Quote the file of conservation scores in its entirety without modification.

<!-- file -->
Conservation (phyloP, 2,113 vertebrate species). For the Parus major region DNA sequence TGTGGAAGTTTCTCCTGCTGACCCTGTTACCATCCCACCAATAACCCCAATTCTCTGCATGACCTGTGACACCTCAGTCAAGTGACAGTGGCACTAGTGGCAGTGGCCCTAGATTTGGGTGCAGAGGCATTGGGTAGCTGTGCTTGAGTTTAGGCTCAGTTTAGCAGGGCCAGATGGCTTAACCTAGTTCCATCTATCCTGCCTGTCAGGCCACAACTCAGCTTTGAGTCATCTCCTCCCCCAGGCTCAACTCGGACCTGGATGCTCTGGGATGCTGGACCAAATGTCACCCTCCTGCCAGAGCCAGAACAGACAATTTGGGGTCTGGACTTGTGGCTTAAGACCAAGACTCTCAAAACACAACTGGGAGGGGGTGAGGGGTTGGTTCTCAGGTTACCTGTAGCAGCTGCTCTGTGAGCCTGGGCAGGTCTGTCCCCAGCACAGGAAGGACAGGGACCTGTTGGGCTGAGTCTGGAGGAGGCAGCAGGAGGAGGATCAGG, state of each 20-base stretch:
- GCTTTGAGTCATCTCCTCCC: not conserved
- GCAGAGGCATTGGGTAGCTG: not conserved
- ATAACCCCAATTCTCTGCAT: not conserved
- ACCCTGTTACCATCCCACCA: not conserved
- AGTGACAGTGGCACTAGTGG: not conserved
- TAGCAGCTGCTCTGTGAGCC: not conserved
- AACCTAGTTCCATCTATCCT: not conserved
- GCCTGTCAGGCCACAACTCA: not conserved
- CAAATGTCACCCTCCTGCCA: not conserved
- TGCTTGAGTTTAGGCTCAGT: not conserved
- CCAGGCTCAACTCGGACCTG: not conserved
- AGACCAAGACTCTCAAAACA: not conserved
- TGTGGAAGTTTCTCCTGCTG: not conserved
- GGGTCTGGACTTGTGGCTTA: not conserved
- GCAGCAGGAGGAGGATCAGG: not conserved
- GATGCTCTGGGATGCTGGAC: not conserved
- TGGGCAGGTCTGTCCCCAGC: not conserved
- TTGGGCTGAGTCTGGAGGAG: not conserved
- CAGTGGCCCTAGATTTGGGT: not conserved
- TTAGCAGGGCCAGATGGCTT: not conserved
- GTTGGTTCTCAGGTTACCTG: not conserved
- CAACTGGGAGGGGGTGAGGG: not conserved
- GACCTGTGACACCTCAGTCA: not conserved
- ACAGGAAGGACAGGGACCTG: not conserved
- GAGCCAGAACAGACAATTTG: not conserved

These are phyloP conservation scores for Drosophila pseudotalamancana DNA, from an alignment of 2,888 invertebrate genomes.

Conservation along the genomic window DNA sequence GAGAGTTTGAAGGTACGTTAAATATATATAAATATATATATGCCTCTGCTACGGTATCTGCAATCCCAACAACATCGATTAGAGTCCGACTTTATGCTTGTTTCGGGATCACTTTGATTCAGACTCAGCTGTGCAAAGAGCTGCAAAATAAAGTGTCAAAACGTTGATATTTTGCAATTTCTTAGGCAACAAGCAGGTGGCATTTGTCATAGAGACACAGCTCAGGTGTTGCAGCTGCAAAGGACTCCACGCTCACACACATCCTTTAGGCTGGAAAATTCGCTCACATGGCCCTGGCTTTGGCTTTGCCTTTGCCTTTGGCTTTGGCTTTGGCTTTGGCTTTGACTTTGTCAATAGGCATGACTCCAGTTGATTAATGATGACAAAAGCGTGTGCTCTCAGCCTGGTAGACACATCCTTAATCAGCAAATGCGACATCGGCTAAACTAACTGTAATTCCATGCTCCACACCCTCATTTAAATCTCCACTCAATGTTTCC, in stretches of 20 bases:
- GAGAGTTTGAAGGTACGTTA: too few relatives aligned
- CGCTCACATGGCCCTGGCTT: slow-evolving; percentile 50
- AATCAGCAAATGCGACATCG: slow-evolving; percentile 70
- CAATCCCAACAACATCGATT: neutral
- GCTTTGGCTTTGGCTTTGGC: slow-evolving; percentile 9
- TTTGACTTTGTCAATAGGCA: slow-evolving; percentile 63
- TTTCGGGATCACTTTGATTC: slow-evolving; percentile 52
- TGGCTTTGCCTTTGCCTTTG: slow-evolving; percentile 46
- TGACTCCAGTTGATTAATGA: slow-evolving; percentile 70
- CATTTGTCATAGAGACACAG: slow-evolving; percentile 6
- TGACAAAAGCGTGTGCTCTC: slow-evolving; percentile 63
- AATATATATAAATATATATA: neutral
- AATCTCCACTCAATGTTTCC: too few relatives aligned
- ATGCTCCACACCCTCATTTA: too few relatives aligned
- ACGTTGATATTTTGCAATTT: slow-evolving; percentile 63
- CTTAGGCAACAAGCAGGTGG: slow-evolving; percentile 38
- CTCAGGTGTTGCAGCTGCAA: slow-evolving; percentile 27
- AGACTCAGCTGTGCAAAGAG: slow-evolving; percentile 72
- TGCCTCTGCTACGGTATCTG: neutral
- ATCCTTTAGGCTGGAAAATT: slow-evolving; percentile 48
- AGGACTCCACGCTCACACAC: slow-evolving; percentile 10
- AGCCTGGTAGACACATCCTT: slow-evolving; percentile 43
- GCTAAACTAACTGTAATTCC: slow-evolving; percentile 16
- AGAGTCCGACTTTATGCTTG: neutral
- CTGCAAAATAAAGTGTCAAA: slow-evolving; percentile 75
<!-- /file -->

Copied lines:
Conservation (phyloP, 2,113 vertebrate species). For the Parus major region DNA sequence TGTGGAAGTTTCTCCTGCTGACCCTGTTACCATCCCACCAATAACCCCAATTCTCTGCATGACCTGTGACACCTCAGTCAAGTGACAGTGGCACTAGTGGCAGTGGCCCTAGATTTGGGTGCAGAGGCATTGGGTAGCTGTGCTTGAGTTTAGGCTCAGTTTAGCAGGGCCAGATGGCTTAACCTAGTTCCATCTATCCTGCCTGTCAGGCCACAACTCAGCTTTGAGTCATCTCCTCCCCCAGGCTCAACTCGGACCTGGATGCTCTGGGATGCTGGACCAAATGTCACCCTCCTGCCAGAGCCAGAACAGACAATTTGGGGTCTGGACTTGTGGCTTAAGACCAAGACTCTCAAAACACAACTGGGAGGGGGTGAGGGGTTGGTTCTCAGGTTACCTGTAGCAGCTGCTCTGTGAGCCTGGGCAGGTCTGTCCCCAGCACAGGAAGGACAGGGACCTGTTGGGCTGAGTCTGGAGGAGGCAGCAGGAGGAGGATCAGG, state of each 20-base stretch:
- GCTTTGAGTCATCTCCTCCC: not conserved
- GCAGAGGCATTGGGTAGCTG: not conserved
- ATAACCCCAATTCTCTGCAT: not conserved
- ACCCTGTTACCATCCCACCA: not conserved
- AGTGACAGTGGCACTAGTGG: not conserved
- TAGCAGCTGCTCTGTGAGCC: not conserved
- AACCTAGTTCCATCTATCCT: not conserved
- GCCTGTCAGGCCACAACTCA: not conserved
- CAAATGTCACCCTCCTGCCA: not conserved
- TGCTTGAGTTTAGGCTCAGT: not conserved
- CCAGGCTCAACTCGGACCTG: not conserved
- AGACCAAGACTCTCAAAACA: not conserved
- TGTGGAAGTTTCTCCTGCTG: not conserved
- GGGTCTGGACTTGTGGCTTA: not conserved
- GCAGCAGGAGGAGGATCAGG: not conserved
- GATGCTCTGGGATGCTGGAC: not conserved
- TGGGCAGGTCTGTCCCCAGC: not conserved
- TTGGGCTGAGTCTGGAGGAG: not conserved
- CAGTGGCCCTAGATTTGGGT: not conserved
- TTAGCAGGGCCAGATGGCTT: not conserved
- GTTGGTTCTCAGGTTACCTG: not conserved
- CAACTGGGAGGGGGTGAGGG: not conserved
- GACCTGTGACACCTCAGTCA: not conserved
- ACAGGAAGGACAGGGACCTG: not conserved
- GAGCCAGAACAGACAATTTG: not conserved

These are phyloP conservation scores for Drosophila pseudotalamancana DNA, from an alignment of 2,888 invertebrate genomes.

Conservation along the genomic window DNA sequence GAGAGTTTGAAGGTACGTTAAATATATATAAATATATATATGCCTCTGCTACGGTATCTGCAATCCCAACAACATCGATTAGAGTCCGACTTTATGCTTGTTTCGGGATCACTTTGATTCAGACTCAGCTGTGCAAAGAGCTGCAAAATAAAGTGTCAAAACGTTGATATTTTGCAATTTCTTAGGCAACAAGCAGGTGGCATTTGTCATAGAGACACAGCTCAGGTGTTGCAGCTGCAAAGGACTCCACGCTCACACACATCCTTTAGGCTGGAAAATTCGCTCACATGGCCCTGGCTTTGGCTTTGCCTTTGCCTTTGGCTTTGGCTTTGGCTTTGGCTTTGACTTTGTCAATAGGCATGACTCCAGTTGATTAATGATGACAAAAGCGTGTGCTCTCAGCCTGGTAGACACATCCTTAATCAGCAAATGCGACATCGGCTAAACTAACTGTAATTCCATGCTCCACACCCTCATTTAAATCTCCACTCAATGTTTCC, in stretches of 20 bases:
- GAGAGTTTGAAGGTACGTTA: too few relatives aligned
- CGCTCACATGGCCCTGGCTT: slow-evolving; percentile 50
- AATCAGCAAATGCGACATCG: slow-evolving; percentile 70
- CAATCCCAACAACATCGATT: neutral
- GCTTTGGCTTTGGCTTTGGC: slow-evolving; percentile 9
- TTTGACTTTGTCAATAGGCA: slow-evolving; percentile 63
- TTTCGGGATCACTTTGATTC: slow-evolving; percentile 52
- TGGCTTTGCCTTTGCCTTTG: slow-evolving; percentile 46
- TGACTCCAGTTGATTAATGA: slow-evolving; percentile 70
- CATTTGTCATAGAGACACAG: slow-evolving; percentile 6
- TGACAAAAGCGTGTGCTCTC: slow-evolving; percentile 63
- AATATATATAAATATATATA: neutral
- AATCTCCACTCAATGTTTCC: too few relatives aligned
- ATGCTCCACACCCTCATTTA: too few relatives aligned
- ACGTTGATATTTTGCAATTT: slow-evolving; percentile 63
- CTTAGGCAACAAGCAGGTGG: slow-evolving; percentile 38
- CTCAGGTGTTGCAGCTGCAA: slow-evolving; percentile 27
- AGACTCAGCTGTGCAAAGAG: slow-evolving; percentile 72
- TGCCTCTGCTACGGTATCTG: neutral
- ATCCTTTAGGCTGGAAAATT: slow-evolving; percentile 48
- AGGACTCCACGCTCACACAC: slow-evolving; percentile 10
- AGCCTGGTAGACACATCCTT: slow-evolving; percentile 43
- GCTAAACTAACTGTAATTCC: slow-evolving; percentile 16
- AGAGTCCGACTTTATGCTTG: neutral
- CTGCAAAATAAAGTGTCAAA: slow-evolving; percentile 75